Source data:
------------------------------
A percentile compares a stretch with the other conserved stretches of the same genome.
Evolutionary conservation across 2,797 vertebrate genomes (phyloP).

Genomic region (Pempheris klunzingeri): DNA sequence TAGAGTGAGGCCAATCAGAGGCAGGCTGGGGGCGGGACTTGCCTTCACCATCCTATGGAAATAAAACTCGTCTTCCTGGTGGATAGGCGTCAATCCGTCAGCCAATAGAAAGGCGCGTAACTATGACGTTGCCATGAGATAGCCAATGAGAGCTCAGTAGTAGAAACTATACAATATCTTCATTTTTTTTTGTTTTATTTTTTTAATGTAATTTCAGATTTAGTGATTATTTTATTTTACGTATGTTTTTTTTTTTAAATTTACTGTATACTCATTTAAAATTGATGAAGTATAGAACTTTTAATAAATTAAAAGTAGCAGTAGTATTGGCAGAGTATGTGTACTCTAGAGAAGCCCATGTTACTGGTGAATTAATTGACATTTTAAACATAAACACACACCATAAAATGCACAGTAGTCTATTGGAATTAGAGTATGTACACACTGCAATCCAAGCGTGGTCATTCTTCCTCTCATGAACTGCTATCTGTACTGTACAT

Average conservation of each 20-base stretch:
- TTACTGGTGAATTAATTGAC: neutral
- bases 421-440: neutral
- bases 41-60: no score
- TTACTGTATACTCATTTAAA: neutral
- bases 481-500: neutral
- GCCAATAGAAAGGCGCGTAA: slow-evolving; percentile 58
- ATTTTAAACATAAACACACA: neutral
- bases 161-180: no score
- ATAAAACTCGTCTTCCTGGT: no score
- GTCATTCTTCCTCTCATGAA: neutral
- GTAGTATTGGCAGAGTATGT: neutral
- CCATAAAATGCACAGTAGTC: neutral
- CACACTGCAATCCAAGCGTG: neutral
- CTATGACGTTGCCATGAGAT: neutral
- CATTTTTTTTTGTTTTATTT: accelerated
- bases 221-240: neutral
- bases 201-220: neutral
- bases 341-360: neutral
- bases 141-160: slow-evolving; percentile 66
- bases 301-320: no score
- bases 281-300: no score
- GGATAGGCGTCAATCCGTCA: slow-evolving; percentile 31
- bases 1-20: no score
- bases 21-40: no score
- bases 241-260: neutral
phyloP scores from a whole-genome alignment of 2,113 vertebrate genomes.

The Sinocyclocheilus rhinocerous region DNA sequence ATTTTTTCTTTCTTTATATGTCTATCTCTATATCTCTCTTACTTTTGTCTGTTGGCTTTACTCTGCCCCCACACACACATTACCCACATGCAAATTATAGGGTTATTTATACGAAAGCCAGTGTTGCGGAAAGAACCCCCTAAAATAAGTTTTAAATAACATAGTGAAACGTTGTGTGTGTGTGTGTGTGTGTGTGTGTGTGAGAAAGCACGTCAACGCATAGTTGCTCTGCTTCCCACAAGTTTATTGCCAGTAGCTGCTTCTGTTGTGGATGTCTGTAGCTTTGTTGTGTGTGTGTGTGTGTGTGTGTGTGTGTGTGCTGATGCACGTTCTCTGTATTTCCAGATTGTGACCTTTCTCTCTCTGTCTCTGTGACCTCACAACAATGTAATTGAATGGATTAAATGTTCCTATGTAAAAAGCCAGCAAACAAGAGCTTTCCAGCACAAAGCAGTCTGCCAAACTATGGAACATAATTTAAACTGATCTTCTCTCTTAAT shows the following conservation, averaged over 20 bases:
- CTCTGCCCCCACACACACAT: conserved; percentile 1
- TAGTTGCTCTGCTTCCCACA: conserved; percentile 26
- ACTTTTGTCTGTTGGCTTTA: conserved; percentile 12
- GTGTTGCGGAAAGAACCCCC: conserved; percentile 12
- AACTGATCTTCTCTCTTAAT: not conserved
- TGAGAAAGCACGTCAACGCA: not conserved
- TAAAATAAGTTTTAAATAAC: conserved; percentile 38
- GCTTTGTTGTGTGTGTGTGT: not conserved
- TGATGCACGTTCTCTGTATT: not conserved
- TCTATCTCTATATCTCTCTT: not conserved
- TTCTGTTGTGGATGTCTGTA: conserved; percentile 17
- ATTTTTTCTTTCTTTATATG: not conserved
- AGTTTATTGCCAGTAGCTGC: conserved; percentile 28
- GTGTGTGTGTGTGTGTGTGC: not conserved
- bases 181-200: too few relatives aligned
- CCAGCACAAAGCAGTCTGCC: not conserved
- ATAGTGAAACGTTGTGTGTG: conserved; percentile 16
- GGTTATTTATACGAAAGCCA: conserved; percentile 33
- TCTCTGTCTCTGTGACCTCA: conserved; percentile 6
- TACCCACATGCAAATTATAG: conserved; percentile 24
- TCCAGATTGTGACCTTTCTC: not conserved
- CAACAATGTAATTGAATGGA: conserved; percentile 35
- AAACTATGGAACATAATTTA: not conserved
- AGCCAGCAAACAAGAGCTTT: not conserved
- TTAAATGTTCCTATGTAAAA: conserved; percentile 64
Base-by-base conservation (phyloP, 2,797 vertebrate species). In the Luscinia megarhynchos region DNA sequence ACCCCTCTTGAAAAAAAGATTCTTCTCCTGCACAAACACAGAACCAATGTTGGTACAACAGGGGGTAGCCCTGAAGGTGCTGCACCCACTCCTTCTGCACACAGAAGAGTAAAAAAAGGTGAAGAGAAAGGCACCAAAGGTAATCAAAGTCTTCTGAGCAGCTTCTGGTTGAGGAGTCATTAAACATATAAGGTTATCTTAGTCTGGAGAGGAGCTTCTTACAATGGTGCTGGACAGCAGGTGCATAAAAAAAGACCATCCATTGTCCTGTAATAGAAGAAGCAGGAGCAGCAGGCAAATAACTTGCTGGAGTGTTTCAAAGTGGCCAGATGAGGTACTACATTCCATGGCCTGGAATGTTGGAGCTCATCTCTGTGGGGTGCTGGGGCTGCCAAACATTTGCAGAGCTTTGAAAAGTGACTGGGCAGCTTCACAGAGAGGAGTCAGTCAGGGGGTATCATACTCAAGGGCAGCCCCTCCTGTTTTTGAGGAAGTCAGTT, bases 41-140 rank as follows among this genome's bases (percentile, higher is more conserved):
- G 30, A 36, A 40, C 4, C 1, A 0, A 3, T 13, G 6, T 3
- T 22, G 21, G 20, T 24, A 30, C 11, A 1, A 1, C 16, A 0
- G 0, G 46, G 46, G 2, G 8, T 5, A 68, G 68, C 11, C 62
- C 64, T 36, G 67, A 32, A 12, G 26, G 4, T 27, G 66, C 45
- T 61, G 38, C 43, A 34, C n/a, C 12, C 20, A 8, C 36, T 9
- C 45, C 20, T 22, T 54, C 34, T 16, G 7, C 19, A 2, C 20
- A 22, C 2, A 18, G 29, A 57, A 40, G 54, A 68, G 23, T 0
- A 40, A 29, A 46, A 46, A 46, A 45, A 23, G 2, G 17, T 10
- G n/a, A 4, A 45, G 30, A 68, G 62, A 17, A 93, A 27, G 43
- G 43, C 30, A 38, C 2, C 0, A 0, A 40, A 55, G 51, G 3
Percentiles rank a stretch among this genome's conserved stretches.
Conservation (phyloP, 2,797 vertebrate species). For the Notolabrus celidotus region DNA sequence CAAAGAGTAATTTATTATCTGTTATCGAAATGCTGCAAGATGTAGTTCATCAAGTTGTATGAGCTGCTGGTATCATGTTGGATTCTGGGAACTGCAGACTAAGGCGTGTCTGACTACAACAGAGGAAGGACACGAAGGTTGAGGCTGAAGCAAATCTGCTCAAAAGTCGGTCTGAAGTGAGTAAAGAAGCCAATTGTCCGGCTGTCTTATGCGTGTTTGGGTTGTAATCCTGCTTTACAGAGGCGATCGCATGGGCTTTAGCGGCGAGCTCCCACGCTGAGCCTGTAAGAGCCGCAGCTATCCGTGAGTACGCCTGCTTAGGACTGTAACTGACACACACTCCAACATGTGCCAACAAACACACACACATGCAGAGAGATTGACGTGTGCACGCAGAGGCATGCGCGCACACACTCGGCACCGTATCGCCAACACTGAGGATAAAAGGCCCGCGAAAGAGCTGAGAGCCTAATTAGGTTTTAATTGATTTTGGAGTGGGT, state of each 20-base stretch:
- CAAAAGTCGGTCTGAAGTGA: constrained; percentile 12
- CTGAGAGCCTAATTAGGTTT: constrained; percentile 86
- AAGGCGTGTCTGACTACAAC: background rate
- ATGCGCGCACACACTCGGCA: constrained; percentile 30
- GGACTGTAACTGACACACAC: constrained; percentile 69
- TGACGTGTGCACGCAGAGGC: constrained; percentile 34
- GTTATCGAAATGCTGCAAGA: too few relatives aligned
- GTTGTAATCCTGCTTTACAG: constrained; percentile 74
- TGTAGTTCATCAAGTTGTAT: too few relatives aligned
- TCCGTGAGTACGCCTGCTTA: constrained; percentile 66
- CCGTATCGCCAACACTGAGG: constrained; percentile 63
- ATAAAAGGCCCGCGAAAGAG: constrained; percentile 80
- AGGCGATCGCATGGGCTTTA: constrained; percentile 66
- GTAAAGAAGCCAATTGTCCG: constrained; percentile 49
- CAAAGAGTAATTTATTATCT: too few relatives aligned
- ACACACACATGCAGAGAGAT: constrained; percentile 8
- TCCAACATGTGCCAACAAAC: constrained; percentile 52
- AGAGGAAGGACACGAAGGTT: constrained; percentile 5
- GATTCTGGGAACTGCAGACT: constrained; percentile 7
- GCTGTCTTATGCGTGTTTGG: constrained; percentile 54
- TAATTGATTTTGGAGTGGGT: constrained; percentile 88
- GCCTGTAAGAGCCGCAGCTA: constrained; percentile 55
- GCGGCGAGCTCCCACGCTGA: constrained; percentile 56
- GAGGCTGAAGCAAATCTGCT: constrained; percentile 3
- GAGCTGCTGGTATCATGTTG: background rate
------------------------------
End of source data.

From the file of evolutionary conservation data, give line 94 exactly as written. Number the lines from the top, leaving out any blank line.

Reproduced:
- GAGCTGCTGGTATCATGTTG: background rate